The trick of profound change is that it usually comes in ways and from places where it's least expected - and the people most in favour are often the last to know.
If Fred Kirschenmann is right - and he has the creds, both as the owner of one of the world's largest organic farms and as long-time leader of a respected agricultural think tank, the Iowa-based Leopold Center for Sustainable Agriculture - the North American food system may be in for just such a surprise.
He's the first to predict that the mega-shifts that will drive the transformation to local and sustainable agriculture won't be coming from the usual suspects. Don't hold your breath for the new food order to come via family farmers bringing fresh organics to farm stands and farmers markets, he says.
The food revolution could come just as easily from a less romantic trend - the one that sees corporate suppliers to institutions and restaurants bypassing agribiz to buy more and more from local and middle-sized farmers.
Tall, muscular, casually dressed, with energy that belies his 70 years in the business of farming and philosophizing, Kirschenmann held forth on changing power relations in food logistics earlier this month at a rowdy speakers' corner at Toronto's Royal Winter Fair.
Competing with the background noise of livestock auctioneers and a sales crew hawking local cheese, he addressed a crowd made up half of farmers and half of young environmentalists on behalf of his campaign to save "ag of the middle."
Mid-sized family farms, he says, are the backbone of food production across North America, yet there was a 15 per cent decline in the number of U.S. farmers grossing between $25,000 and $500,000 in the five years between 1997 and 2002. Only about a quarter of Ontario farms today fall into that income group.
This polarization not only threatens the social fabric of the countryside, it has implications for food sourcing since mid-sized farms are where the wide range of foods that are neither bulk staples nor specialities and delicacies come from.
"To me, the flip side of challenges is always opportunities," he says. And one of the biggest for middle-range farms is provided by behemoth food service companies who deliver to the back door of close to a million restaurants and cafeterias where almost half of North America's food is eaten.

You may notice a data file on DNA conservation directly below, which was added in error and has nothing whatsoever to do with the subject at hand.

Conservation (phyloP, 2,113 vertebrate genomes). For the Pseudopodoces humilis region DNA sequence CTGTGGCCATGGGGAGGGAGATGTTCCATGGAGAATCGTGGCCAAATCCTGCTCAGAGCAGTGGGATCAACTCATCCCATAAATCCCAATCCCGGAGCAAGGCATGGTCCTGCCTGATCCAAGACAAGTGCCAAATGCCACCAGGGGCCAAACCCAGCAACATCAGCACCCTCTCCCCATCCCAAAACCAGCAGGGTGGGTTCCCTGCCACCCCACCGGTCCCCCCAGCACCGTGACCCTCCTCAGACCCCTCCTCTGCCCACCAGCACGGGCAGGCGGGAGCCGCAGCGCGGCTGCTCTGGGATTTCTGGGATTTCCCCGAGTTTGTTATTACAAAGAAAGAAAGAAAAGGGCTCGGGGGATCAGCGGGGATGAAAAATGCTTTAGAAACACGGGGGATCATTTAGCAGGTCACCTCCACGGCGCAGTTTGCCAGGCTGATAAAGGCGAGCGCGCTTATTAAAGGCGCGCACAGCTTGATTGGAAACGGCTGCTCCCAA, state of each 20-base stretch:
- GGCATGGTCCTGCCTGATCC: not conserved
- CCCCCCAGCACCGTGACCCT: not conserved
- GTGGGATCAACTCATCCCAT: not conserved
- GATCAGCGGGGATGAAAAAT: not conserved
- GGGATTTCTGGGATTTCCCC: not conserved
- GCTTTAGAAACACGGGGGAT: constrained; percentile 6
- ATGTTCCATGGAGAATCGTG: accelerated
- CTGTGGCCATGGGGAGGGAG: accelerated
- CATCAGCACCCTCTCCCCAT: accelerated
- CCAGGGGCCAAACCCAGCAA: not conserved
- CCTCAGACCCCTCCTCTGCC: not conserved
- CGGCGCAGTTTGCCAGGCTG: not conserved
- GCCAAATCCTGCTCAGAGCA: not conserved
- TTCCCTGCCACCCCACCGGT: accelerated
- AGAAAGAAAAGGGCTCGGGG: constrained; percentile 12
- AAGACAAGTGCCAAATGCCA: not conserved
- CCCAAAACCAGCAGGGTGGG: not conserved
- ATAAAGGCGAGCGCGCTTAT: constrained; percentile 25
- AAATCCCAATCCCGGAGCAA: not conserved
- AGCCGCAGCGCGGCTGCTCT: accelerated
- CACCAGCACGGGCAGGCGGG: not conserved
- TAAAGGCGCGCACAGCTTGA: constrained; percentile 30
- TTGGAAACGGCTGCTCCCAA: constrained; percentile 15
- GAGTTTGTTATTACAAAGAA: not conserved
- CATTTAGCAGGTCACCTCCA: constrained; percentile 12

"This is not about nostalgia,' says Kirschenmann. "This is tomorrow's business model. What I'm saying about values-based agriculture [local and sustainable] may sound warm and fuzzy, but it's attracting some very big players."
Meet Sysco, one of the un-Adam Smith "invisible handful" of conglomerates. The firm serves 415,000 companies in the United States and Canada, including hospitals, restaurants, schools, colleges, hotels and motels, and feeds over half a million customers a day.
Rick Schnieders, Sysco's CEO, is a heavy-duty supporter of establishing distribution links between large companies like his own and middle-sized farms. He's been known to say his company's marketing strategy is based on "memory, romance and trust." Memory is when a customer eats a product and says, 'Wow, I want that again.' Romance is the story behind the food's production. Trust creates an opportunity to form a relationship between the consumer and the producer.
His company sells a wide variety of fresh, frozen and specialty meats, seafood, poultry, fruits and vegetables, bakery products, canned and dry foods. But the products, though mass-produced, are marketed outside the fast-food arena to consumers who want quality and distinctiveness.
Few restaurant customers feel satisfied paying extra money to eat exactly the same old, same old they eat at home, Schnieders knows. So companies such as Sysco like to provide greater variety to the food service sector and higher quality than is found in a "lowest price is the law" supermarket.
But this can't come from mass-production farms - think particular cuts of meat or free-range eggs. It comes from mid-sized farmers who can still custom-produce specialty products. (Small farmers are out of the running because they don't produce with the consistency or volume needed by large buyers.)
"None of us want to see the WalMartization of our eating-out options." Schnieders told a Washington training session of corporate lawyers in 2004.
The need for repeat business, along with the higher margin that comes when preparation and service are added to the cost of raw food, gives food service companies a vested interest in a different kind of food chain from that of supermarkets and low-end fast food restaurants, which now rule the roost in the food system.
This, says Kirschenmann, bodes well for mid-sized farmers currently under the thumb of mass food retailers. The shift in food service is already taking hold, though it lags in Canada. Could it happen here, giving new clout to our medium-sized farms?
Some leading U.S. universities already contract with food service companies that deliberately source local farmers and processors who feature "values added" from fair wages and environmentally friendly practices. A leading hospital chain in the U.S. Northwest contracts for free-range eggs and meats.
"This movement is just getting too strong not to solve the problem," says Kirschenmann.